The problem with being a pathological people-pleaser is that you realize you’ve been lied to your entire life. Sure, there are other problems — stress, neglecting your own needs, burnout, spiraling existential crises — but nothing cuts quite as deep as realizing you’ve grown up being spoon-fed information that just isn’t true.
The lie? “Please” isn’t the magic word. The magic word that people really want to hear is “yes.” An enthusiastic delivery is best, but a half-hearted “sure” works in a pinch.
“Yeses” can unlock doors as easily as Hermione Granger can with a quick “Alohomora.” And unlocked doors mean opportunities, “well-dones” from people you want to impress, grateful friends and family, and general approval all around. Which is great. Mostly.
Unfortunately, for people pleasers, all the benefits of saying “yes” mean that there’s a crushing amount of guilt that comes with saying “no.” After all, the whole point of being a people pleaser is pleasing people. Saying “no” tends not to do that.
This creates a dilemma. Sometimes, it’s much easier to lie than to actually say “no.” For example, if anyone ever asks me if I’ve heard a song, I say, “Yes! Of course I have!” This is a lie 60 per cent of the time. And then I usually wind up in the car with that person, the song will come on, and they will look at me expectantly as the chorus plays.
I have not yet mastered the art of singing along to a song I don’t know the words to.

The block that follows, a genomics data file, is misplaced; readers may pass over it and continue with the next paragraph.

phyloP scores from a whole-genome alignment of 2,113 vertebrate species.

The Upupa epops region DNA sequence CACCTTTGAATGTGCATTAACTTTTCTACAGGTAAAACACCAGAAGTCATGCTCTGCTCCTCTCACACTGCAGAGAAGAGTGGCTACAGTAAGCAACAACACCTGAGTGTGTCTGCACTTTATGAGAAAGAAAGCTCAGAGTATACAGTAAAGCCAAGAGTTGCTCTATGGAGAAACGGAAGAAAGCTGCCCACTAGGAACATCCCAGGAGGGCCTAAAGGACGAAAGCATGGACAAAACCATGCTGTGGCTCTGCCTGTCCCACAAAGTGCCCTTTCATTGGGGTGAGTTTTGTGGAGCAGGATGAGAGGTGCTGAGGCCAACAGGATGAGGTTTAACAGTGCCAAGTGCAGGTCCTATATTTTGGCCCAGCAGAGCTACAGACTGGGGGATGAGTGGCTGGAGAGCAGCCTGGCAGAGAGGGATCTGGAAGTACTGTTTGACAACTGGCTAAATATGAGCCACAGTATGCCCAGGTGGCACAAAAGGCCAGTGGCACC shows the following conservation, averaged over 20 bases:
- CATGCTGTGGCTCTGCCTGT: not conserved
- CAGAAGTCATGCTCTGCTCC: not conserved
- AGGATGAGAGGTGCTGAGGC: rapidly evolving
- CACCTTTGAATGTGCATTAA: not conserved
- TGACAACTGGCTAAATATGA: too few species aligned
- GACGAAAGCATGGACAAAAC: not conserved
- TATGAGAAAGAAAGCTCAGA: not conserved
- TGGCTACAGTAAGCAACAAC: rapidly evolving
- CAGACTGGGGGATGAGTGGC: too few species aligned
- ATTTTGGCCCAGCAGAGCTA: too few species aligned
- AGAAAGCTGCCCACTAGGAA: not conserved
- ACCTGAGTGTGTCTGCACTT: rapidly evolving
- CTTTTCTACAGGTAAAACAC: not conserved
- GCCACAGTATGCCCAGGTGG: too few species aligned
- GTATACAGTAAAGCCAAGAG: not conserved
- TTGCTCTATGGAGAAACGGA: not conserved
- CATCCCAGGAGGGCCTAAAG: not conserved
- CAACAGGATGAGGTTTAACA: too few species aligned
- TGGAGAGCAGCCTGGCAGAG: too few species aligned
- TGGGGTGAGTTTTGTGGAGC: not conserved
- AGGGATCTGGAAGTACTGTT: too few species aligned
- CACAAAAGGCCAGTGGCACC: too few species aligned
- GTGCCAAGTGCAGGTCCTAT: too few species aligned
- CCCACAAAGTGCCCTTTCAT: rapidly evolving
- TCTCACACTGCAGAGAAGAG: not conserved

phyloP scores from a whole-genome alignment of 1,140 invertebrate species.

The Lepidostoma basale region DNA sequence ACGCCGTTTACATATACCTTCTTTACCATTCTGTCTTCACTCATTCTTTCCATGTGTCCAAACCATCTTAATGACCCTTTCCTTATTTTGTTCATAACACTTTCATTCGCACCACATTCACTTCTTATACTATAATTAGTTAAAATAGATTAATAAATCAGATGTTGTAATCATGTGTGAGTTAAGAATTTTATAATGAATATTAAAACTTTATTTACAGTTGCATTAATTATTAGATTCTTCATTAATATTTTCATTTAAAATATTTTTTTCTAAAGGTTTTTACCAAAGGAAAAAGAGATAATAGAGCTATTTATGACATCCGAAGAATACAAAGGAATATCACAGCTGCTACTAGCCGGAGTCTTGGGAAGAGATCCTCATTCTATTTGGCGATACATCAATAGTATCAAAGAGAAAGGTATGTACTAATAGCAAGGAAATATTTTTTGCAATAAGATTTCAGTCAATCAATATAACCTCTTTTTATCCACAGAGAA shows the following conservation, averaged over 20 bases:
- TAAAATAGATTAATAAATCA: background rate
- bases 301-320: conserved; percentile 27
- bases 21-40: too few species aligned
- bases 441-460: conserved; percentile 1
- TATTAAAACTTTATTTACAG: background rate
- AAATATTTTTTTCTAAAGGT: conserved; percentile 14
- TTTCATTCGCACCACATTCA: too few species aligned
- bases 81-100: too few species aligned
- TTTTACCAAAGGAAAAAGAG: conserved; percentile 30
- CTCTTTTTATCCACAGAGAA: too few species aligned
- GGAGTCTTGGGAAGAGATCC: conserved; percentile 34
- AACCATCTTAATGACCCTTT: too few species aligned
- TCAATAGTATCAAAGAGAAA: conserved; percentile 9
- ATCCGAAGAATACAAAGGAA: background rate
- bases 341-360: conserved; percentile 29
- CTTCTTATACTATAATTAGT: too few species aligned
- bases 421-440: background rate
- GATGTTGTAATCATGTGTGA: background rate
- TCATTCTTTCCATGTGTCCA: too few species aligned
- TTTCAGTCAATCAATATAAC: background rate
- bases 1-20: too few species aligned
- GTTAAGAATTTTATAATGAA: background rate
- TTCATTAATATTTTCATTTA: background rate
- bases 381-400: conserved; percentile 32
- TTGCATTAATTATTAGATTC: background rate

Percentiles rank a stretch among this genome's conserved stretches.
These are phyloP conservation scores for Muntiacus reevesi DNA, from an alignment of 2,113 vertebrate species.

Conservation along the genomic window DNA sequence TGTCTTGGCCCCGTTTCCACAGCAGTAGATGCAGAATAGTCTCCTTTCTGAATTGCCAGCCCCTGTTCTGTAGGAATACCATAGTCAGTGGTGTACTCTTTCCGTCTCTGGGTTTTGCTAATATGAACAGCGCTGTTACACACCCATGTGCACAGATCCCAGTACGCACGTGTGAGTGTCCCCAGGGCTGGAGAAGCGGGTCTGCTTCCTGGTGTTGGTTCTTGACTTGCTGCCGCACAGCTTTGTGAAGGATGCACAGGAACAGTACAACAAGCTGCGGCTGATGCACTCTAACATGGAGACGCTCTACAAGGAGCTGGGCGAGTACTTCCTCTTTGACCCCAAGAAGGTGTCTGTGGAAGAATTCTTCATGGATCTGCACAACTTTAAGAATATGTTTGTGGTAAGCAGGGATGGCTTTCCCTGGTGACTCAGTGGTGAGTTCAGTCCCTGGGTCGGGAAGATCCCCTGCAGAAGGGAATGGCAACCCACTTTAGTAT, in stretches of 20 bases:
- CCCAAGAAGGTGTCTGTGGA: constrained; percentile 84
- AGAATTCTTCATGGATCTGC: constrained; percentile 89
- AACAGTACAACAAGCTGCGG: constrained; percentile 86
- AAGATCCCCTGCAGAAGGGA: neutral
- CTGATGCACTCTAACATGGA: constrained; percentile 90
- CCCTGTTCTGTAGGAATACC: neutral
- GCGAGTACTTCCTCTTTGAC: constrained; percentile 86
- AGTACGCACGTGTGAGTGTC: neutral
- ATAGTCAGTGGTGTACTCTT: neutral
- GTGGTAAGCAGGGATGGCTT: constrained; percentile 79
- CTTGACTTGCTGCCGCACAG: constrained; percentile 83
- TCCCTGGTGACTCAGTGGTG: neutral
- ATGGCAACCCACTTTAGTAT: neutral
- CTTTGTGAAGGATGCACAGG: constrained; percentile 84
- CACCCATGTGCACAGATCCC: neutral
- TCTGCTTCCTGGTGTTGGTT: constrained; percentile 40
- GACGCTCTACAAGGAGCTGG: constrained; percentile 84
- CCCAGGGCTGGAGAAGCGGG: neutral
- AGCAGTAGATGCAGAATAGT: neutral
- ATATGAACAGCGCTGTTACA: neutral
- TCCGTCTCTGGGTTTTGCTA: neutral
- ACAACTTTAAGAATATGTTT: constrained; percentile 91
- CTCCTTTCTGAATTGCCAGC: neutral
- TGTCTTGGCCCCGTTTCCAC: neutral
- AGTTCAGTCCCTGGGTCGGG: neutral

Not being able to say “no” can also result in a ridiculous schedule, jam-packed full of things you don’t really want to do but feel obligated to agree to, things that will benefit your friends/partner/boss/Aloe Vera plant. It feels great to help people out, but it also means you have zero time to yourself, time you could spend watching the Great Canadian Baking Show or teaching yourself how to play “Linus and Lucy” on piano. You’re too busy crocheting a hat for your sister’s friend’s pet lizard.
But people pleasers really find themselves in a pinch when someone tries to sell them something. The question, “Should I ring this up for you?” shouldn’t be difficult to answer. First of all, you don’t even know the person who is selling you the book, or the bubble bath, or the ridiculously overpriced grad dress, and they have plenty of other customers who want to buy their products anyway. But saying “no” can still feel like juggling bars of slippery soap on a tightrope — in other words, very nearly impossible.
The good thing about being a people pleaser is that you learn to have a good sense of humour about your missteps. Did you overshare in an article because you wanted to write something that would be interesting to read? Yes. But at least you (hopefully) gave people a few minutes of entertainment.
For all you people pleasers out there, know that you deserve to tell yourself “yes” too. People won’t hate you if you say “no” now and again. Really. And if it helps, it would make me very happy if you stopped being a compulsive people pleaser after reading this article.